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Kern Back In Business: Military looking for summer recruits

Offering special summer programs and event
U.S. Marines Recruiting Workout
Posted at 7:14 AM, May 27, 2019
and last updated 2019-08-12 09:11:20-04

BAKERSFIELD, Calif. — The U.S. Marines and the U.S. Navy recruiters are looking for teenagers who might not be sure of what to do this summer. They said they have extra workout plans to get future marines and sailors prepared for the basic train. Any teen to young adult interested in joining the armed services is welcome to join.

"Always faithful" and "Always strong, always courageous". Those are the mottos of the U.S. Marines and U.S. Navy. And this summer they along with the other branches of the military are looking for new recruits to join their ranks.

U.S. Marines recruiter, Staff Sergeant Jose Bolanos, said, “The country always needs it. We’re always on standby just in case whenever we’re needed.”

While Petty Officer Rafael Lara, who's a U.S. Navy recruiter, added, “We tell them to join the Navy, travel the world. You know get on a ship and see the world.”

Both recruiters said they spend a lot of time in Kern County high schools during the school year. But now that school is out for the summer they offer extra workouts and other events this summer to get more potential recruits off the streets and into their office.

“Students are out," said PO Lara, "we go to the local parks, we set up events at the Rabobank. We’re at Target, Walmart, we’re just out at the community."

And on the U.S. Marine's side, SSgt. Bolanos said, “Have the recruiter meet their family more, have them be more involved. And once every three months we try to have a barbecue, where we invite the families and get everyone together.”

Both the Marines and the Navy host group workouts on Tuesdays and Thursdays afternoons. Gabriel Wedeking and Cody Lopardo are two Marine recruits who attend workouts at the U.S. Marine’s recruiting office off Panama Lane. They said these workouts have helped them prepare for basic training.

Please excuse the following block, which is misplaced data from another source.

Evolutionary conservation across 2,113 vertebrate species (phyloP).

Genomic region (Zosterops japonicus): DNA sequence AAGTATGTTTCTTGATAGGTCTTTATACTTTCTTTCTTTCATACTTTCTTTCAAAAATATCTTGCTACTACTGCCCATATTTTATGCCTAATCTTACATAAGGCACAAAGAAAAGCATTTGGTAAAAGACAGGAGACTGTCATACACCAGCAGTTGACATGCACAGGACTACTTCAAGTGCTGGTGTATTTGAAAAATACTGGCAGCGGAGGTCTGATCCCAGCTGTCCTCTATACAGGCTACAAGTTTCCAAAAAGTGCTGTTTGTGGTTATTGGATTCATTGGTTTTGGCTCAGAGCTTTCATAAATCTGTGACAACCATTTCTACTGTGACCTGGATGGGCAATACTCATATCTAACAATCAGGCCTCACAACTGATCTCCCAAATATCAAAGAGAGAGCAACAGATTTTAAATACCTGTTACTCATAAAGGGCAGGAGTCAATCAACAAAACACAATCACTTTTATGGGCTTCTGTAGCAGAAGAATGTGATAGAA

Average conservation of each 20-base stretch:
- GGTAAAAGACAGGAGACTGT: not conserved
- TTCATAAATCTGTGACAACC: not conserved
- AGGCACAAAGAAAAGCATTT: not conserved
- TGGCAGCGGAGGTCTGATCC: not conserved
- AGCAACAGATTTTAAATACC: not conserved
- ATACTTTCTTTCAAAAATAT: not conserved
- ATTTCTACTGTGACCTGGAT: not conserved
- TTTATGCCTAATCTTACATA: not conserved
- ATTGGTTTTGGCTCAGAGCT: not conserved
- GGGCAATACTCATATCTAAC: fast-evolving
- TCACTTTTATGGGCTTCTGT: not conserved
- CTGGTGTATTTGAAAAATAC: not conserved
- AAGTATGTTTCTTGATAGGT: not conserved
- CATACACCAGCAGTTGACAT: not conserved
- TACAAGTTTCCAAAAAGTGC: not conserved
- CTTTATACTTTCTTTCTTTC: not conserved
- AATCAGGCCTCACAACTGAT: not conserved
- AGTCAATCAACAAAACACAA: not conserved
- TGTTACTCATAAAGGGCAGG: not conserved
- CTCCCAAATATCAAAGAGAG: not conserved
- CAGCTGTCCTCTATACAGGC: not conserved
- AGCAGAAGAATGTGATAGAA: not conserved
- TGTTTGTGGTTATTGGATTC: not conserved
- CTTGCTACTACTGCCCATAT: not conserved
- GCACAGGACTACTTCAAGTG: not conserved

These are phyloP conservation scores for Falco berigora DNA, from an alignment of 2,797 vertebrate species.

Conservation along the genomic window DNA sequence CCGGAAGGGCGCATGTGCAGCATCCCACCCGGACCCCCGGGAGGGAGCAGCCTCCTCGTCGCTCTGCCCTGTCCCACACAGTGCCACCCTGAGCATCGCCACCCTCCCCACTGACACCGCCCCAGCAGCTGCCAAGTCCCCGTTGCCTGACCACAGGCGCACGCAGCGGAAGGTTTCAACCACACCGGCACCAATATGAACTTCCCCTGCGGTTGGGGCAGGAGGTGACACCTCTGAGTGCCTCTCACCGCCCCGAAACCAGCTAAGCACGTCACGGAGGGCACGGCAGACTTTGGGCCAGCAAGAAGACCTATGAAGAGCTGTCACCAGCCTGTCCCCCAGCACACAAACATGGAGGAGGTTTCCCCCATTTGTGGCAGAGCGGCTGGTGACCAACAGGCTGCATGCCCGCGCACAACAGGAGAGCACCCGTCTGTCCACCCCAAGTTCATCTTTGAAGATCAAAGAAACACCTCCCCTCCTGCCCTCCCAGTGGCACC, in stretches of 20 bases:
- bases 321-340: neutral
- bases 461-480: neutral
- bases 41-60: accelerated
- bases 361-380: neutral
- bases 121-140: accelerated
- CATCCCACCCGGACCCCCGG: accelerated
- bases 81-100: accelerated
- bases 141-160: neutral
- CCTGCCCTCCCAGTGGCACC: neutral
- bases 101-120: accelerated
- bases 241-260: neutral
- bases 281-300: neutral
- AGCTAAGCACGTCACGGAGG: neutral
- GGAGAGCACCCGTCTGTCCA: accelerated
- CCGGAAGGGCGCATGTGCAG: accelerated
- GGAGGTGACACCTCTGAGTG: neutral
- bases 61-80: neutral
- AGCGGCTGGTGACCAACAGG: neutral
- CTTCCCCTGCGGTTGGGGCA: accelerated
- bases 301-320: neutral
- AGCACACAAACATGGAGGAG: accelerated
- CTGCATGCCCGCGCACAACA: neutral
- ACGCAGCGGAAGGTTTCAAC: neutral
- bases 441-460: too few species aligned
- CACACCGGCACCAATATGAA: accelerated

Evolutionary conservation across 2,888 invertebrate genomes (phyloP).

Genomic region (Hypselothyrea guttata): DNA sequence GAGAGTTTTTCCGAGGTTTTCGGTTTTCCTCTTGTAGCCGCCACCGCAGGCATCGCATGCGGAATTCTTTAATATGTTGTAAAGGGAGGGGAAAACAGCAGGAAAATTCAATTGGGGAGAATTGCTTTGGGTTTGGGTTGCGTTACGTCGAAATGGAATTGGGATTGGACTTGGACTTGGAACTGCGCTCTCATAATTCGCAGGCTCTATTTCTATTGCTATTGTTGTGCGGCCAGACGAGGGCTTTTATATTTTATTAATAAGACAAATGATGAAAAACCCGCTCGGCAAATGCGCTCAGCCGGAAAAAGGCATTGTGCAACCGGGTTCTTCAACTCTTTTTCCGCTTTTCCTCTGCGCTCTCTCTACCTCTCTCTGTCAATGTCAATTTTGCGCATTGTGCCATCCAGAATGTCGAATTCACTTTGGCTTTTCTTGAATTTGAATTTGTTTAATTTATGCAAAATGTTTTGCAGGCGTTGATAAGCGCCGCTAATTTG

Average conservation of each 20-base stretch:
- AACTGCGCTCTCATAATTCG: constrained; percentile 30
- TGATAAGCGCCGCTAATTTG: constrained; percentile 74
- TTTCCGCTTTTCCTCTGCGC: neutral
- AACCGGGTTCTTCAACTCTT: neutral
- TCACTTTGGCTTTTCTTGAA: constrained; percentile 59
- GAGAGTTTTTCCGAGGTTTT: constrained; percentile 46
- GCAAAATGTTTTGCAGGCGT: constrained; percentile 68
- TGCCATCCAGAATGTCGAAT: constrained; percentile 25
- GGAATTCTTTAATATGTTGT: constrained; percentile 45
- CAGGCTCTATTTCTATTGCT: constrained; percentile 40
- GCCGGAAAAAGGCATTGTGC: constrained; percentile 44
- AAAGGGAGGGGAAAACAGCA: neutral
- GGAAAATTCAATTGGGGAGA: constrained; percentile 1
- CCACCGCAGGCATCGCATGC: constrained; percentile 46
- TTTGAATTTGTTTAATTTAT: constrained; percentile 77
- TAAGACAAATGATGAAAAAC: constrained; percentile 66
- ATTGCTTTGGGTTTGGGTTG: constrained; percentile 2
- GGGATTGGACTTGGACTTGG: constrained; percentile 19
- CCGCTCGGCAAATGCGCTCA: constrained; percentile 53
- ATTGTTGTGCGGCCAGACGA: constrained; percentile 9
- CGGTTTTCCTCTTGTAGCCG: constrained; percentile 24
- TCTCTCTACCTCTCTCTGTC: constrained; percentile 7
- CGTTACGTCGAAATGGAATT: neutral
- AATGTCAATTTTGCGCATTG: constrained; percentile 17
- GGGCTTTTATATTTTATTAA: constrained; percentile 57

Wedeking said, “I’ve been getting a lot better. My first run time was 16:47 mile and a half. My best run time was 12:39. So I’ve made a lot of improvements. Same with pull-ups, I started with just hanging on the bar to getting four.”

Lopardo said about his progression, “Just kind of helping me push through a lot of the mental boundaries like where you feel like you’re just going to give up, it helps me kind of push through it. So mental toughness was the biggest thing that’s helped me out with.”

Wedeking and Lopardo said they hope the U.S. Marines will help them with their career. While Wedeking said he wants to join first then see where it takes him, Lopardo said he’s interested in serving his community after serving his country.

Lopardo said, “I’m looking at B.C. I’m going to be doing the EMT program and then starting my firefighter academy, so I can get on to either city or county fire department.”

In the U.S. Navy recruitment office, Ryan Wilburn is preparing for his five-year enlistment. He said he’s going to work as a diesel engineer when he’s deployed next week. And that’s a field he hopes to continue to work in beyond his deployment.

“All of it. I like tearing stuff apart, fixing it, putting it back together. I’ve always like doing that,” said Wilburn.

If you are a recent graduate over 18 and you're not sure if college or a career is your next step, SSgt. Bolanos said a military recruit is a good person to talk to.

“They talk to a recruiter," said SSgt. Bolanos. "Their recruiter asks them a couple of basic screener questions to see if they’re eligible to join the marines. After that, not everyone knows they want to be a marine right off the bat. So we invite them to workout. After a few workouts they start realizing that this is what they want to do, this is a career they want to pursue. So once they know for sure, we’ll start the next step and the process of becoming a United States Marine.”

PO Lara said the process is the same for the U.S. Navy as the U.S. Marines. Prospective recruits can visit their office off Mall View Road near the AT&T store and see if they’d be a good fit.

If you do choose to join the Marines or the Navy, Lopardo and Wilburn have these suggestions.

“Figure out stuff that can put you here," said Lopardo. "Because, I’ve been making that mistake of not being here, which set back my run and my crunches. So I just need to start making time to be here.”

“They need to implement the point of study a little more," said Wilburn. "Because studying is a big factor in boot camp. Because that’s all you’re doing when you’re eating chow or have any free time.”

If you're looking for more information about joining the U.S. Marines visit their recruiting site, or joining the U.S. Navy visit their recruiting site.